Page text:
Emma, Sammie and Sophia – local boob group. You girls saved my nipples and were integral in the amazing and fulfilling journey of breastfeeding that we have been able to go on.  We have now reached one year ‘Golden Boobie’ status and we are still going strong.  Without your help and support in the early stages, my nipples would have been in shreds for much longer.  We are forever grateful for your help and advice during what was one of the toughest parts for me postpartum.

Insta Mums, Mamas and Mommies – I know everyone says it but the sense of community and support that I have found on Instagram is amazing. We started damseldamseldaughter to document O’s first year and beyond but it has meant so much more than that.  Whether it’s a comment, convo or understanding and seeing others in the same place as you, it really has helped.  I hope that I have been able to lift others up sometimes too.

Vicci B – our friend.  You were there from the start. You knew the journey we were going on and how long it took us to get where we wanted to be.  Your positive outlook always helped to pull us through and we got there in the end.  You were the first person, other than us to touch our Babe’s skin and hold her little body in your arms.  I will never forget when you dropped my pasta in a sink of dirty washing up water though, during my heavily pregnant ravenous stage. Never.

Katie – Hypnobirthing buddy and now friend. We bonded over our dislike of being stroked whilst listening to stories about butterflies during the classes.  I am so grateful that our local class was full and we needed to go further to attend classes or else we wouldn’t have crossed paths.  Our Babes are besties and I class you as one of mine.  You are eternally positive, you listen to me whine and we both always have biscuits, cakes or chocolates (maybe all three) in.  You are an amazing Mama and I hope we have countless adventures to come in the future.

Mum – I knew that it would be different when our Babe came along. But I didn’t envisage our relationship being completely turned on its head.  You have been a massive support to Zoe, O and I.  Whether coming with us to London to look after O so we could go out on our first night baby-free to see Emeli Sande. Babysitting whilst I do some housework.  Going out with me so I could get out of the house in the early days or just tell me I’m being ridiculous at times (I know, hard to believe).  I have a newfound respect for you not only as my mum, but as a mother and a woman.  I am so glad I get to share this journey with you and O has you as her Nanny.  I love you.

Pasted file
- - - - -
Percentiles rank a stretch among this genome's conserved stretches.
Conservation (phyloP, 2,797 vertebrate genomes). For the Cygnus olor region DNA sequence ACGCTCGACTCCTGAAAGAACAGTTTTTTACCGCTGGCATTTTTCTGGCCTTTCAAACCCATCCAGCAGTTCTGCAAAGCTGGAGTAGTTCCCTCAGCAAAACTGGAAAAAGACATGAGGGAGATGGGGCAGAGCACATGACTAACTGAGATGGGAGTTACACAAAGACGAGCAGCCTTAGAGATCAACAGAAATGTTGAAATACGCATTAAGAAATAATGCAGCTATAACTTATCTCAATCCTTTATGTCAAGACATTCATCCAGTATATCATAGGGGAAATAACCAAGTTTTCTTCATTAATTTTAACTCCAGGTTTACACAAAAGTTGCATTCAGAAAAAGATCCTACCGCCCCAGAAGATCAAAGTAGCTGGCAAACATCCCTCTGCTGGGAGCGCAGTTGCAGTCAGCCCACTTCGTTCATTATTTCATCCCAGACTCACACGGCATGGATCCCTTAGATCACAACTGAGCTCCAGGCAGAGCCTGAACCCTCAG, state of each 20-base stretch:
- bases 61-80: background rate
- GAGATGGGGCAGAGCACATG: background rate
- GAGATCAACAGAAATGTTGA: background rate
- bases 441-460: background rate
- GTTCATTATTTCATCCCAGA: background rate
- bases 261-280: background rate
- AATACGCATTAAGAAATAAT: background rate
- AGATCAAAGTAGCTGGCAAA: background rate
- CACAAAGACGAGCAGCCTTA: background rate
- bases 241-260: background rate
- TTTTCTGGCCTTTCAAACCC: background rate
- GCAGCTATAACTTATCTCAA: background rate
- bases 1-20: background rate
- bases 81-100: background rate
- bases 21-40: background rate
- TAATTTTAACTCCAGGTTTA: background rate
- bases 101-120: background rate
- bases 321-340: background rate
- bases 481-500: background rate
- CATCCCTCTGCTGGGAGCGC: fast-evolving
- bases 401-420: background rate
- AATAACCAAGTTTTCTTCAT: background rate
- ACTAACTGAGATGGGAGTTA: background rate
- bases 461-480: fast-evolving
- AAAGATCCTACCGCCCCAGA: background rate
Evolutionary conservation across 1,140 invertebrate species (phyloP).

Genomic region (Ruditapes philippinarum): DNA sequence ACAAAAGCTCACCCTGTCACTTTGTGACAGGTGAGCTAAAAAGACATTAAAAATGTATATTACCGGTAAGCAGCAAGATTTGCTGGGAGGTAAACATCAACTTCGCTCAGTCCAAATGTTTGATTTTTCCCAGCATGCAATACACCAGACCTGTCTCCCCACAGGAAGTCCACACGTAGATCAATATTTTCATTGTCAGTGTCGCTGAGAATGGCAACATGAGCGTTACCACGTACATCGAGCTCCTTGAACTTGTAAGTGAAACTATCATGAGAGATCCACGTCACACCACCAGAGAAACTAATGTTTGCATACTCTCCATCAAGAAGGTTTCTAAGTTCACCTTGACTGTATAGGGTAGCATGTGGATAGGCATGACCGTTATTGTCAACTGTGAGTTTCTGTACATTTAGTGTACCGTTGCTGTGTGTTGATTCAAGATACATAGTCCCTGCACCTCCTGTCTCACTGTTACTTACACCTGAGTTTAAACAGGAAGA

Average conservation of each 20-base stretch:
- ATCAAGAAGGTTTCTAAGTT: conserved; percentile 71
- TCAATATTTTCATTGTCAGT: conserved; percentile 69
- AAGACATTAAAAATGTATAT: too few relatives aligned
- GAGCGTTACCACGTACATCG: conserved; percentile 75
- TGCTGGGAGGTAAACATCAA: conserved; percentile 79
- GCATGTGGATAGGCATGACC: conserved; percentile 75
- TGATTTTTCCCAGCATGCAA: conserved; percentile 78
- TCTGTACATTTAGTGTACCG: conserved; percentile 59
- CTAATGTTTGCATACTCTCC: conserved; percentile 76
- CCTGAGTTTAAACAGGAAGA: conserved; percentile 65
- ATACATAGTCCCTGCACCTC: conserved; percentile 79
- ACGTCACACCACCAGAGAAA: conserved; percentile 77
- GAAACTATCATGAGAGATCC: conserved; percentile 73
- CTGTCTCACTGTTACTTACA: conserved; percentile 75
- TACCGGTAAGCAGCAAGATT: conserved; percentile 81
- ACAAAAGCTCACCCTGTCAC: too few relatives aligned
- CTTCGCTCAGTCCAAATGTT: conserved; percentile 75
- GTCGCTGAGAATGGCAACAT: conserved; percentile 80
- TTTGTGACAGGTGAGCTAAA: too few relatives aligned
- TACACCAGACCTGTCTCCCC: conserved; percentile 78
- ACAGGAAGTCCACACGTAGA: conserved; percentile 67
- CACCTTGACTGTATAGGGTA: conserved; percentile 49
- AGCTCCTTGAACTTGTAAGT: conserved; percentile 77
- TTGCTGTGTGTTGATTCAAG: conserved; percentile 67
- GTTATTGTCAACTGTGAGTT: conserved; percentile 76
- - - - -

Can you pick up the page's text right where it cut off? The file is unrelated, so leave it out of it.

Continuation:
Zoe – Mama. You are water in my coffee (I have it black decaf, no sugar, for those wondering), the butter on my crumpets and the nuts in my Cadbury’s Whole Nut.  This is the hardest thing we have ever done.  And in the midst of sleep deprivation, falling off nipples and learning how to wing it like a pro, there is no one else I would rather be doing this with.  We have been tested, as I think every couple are and we have not been our best selves at times, but we are doing our best.  You are and will be an amazing Mama to O and I know I will be naggy Mum and you will be fun Mum, and do you know what I’m ok with that.  Thank you for all you do for us.  We love you, you have our hearts always.

So that’s it for our little round up. We have been so lucky to have such strong women in our lives and specifically on our journey to becoming mothers.  I am so happy that O will have such strong women in hers.

This day will continue to be a very important day to us.  But it more than just celebrating on the 8th March each year.  It’s raising our daughter to be kind, caring, inclusive, intelligent, resilient, nurturing, fearless, determined, strong and brave, every day.  It’s  challenging the systems, stereotypes, perceptions and people for them to understand, to think differently to practice equality in every single aspect of life.  It’s celebrating the strength of all women, whatever that looks like.  Always.

Here’s to strong women

May we know them

May we be them

May we raise them

Happy International Women’s Day